Growing up, I never found Disney vacations to be a divisive topic. What’s not to like? You bask in the sun while meeting life-size versions of animated characters and punctuate your day with roller-coasters and delicious snacks. But by the time you near 30, people start to have opinions on the matter. “Again?” is the most frequent response I’m met with upon telling friends of an upcoming Mickey-adjacent trip. “Why?” being the close runner-up.
I’ve often struggled to come up with a water-tight retort to such questions; “because I like it” never seems to cut the mustard. Eyebrows are raised; guffaws are suppressed; vague words of mock-understanding are offered as I mumble something about escape and the “happiest place on Earth.” It wasn’t until a recent work trip left me solo in Anaheim that I began to put the pieces together.
Setting off into the foggy O.C. morning, Minnie ears ready, my childish excitement was mixed with a dose of anxiety. I had never visited California before and was agonizing over one detail: my first trip to Walt’s original dreamland was to be completely alone. Who would receive my wild grin after that first glimpse of the castle? Who would stymie the boredom of a two-hour line for Space Mountain? Crucially, who would justify my third Dole Whip of the day?
Prior to this, every trip I had made to the parks had been with family, loved ones — the people who make these vacations what they are. It seemed improper, gauche even, to enjoy the magic unless it was shared. Was I being dramatic? Absolutely! But you don’t get a re-do of your first visit to a Disney park, and when they mean as much to your nearest and dearest as they do mine, breaking the tradition of these experiences will be met with some hesitancy. Despite my status as a lifelong Disney loyalist, I was apprehensive as I left my hotel.
For most guests of Disneyland, a stay off-site means a short walk or shuttle before reaching the gates. I made the 15-minute journey on foot, congregating at crosswalks with kids and parents, couples and friends. Their closeness made me smile and reach for my phone: “Wish you were here!” I wrote to various group chats, selfie attached. If I concentrated hard enough, it felt almost as though the recipients were right there with me. Before I knew it, I was scanning my ticket in the shadow of Disneyland’s railroad.
Walking into any Disney park comes with a bizarre sense of familiarity. City Hall, the Fire Station, and the Emporium are all present in slightly different configurations no matter which side of the world you’re vacationing on. Echoes of 1940s swing and the buttery bouquet of popcorn hang in the air; close your eyes and you could be in any one of the Mouse’s six resorts. Somewhere around the Refreshment Corner, as I swerved groups posing for photos with the castle, I realized what I had been worrying about was taking a family vacation without my family. Except this wasn’t a family vacation — to make the most of it, I needed to stop thinking of it as one.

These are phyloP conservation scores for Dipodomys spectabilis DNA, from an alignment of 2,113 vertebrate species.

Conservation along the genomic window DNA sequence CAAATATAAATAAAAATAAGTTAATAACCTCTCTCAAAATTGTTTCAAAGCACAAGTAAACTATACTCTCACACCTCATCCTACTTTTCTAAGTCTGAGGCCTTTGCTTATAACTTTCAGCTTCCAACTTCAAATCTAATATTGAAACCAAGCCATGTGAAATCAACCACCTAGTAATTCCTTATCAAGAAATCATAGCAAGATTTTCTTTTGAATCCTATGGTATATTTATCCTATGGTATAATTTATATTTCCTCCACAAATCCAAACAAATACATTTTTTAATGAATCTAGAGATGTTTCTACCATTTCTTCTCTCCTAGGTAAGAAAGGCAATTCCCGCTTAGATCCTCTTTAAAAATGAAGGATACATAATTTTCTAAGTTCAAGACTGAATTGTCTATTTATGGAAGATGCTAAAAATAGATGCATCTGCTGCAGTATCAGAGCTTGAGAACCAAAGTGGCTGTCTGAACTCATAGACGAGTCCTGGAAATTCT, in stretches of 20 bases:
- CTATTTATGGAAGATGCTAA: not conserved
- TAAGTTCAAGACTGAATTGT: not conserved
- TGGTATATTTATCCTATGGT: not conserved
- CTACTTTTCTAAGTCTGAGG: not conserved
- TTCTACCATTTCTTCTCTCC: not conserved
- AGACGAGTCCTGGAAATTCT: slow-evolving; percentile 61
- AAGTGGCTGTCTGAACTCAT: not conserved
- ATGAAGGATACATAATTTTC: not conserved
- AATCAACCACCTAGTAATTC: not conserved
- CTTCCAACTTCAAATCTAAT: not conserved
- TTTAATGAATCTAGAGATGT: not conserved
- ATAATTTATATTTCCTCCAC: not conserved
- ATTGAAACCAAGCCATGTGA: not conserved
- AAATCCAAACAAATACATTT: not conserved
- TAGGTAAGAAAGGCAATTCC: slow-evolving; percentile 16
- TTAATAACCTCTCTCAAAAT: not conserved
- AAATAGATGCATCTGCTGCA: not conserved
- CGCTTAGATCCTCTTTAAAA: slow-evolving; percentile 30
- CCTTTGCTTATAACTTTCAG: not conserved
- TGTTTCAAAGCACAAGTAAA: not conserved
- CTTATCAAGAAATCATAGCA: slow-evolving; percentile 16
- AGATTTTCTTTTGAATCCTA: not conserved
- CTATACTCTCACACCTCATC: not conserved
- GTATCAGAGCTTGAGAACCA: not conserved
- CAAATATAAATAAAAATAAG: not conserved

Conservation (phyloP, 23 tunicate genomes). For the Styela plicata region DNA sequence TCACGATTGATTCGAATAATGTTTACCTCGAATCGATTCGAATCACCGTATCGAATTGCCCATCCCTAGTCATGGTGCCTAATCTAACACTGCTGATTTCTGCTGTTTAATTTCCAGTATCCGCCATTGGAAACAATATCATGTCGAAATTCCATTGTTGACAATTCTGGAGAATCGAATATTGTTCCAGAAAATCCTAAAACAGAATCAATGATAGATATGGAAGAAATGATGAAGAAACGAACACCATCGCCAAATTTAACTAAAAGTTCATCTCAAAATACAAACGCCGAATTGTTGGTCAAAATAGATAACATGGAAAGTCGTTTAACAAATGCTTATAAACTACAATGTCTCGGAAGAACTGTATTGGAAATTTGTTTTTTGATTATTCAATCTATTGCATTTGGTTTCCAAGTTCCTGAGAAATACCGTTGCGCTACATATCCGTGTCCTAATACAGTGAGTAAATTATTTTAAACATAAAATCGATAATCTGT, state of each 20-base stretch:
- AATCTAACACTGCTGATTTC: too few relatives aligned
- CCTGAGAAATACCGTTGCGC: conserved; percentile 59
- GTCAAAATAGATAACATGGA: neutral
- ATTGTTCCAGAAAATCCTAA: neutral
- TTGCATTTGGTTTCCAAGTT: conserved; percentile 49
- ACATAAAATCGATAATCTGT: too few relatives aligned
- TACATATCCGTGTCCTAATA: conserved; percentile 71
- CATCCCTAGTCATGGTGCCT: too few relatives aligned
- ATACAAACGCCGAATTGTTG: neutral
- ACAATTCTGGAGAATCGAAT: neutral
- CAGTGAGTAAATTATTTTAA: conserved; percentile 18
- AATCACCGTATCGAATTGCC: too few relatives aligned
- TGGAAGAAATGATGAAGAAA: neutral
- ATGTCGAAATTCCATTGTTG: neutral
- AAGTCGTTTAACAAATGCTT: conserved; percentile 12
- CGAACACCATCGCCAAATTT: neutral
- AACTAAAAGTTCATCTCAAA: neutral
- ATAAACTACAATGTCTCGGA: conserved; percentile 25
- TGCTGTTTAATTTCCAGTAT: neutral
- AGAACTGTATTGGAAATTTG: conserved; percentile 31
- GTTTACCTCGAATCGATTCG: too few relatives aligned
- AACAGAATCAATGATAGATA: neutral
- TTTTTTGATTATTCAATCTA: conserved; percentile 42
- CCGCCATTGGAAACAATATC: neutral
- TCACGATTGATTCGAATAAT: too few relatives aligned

Throwing myself into the fantasy of it all was going to take a different shape on this trip. An introvert at heart, I wouldn’t be dancing with Donald during the parade (though I did snag a selfie with Peter Pan). Instead, I thought about the quiet things that I love about Disney — the details, the atmosphere, the hidden gems. I ambled on a loop around the park, taking it all in. Both the marching band playing outside The Golden Horseshoe and the jazz septet soundtracking guests around New Orleans Square held me in place for song after song. The slow cruise around the Storybook Land Canal provided a welcome respite from the crowds.
Over in Disney’s California Adventure, I listened to my favorite podcast and befriended the group behind me during a particularly tedious stretch waiting to ride Guardians of the Galaxy — Mission: Breakout. I also spent an egregious amount of time browsing merchandise stores in Downtown Disney, revisiting some multiple times each day to catalog items for later purchasing. And it was during this trip that I became a fully fledged pin trader, allowing myself to be guided around each park by boards of colorful enamel, swapping my finds with guests and cast members. No activity left me feeling lonely, nor did I succumb to a shred of self-consciousness.
It doesn’t matter how many times I go back to Disney; each trip, without fail, is defined by something new. 1998 kick-started the love affair, and 2004 goes down as the first vacation I took with a friend. I’ll remember 2008 for my most awkward teenage years and 2020 for surprising my family by flying in from the other side of the world. But 2022 will be unique for what it taught me about enjoying my own company. This solo trip was the first, I hope, of many.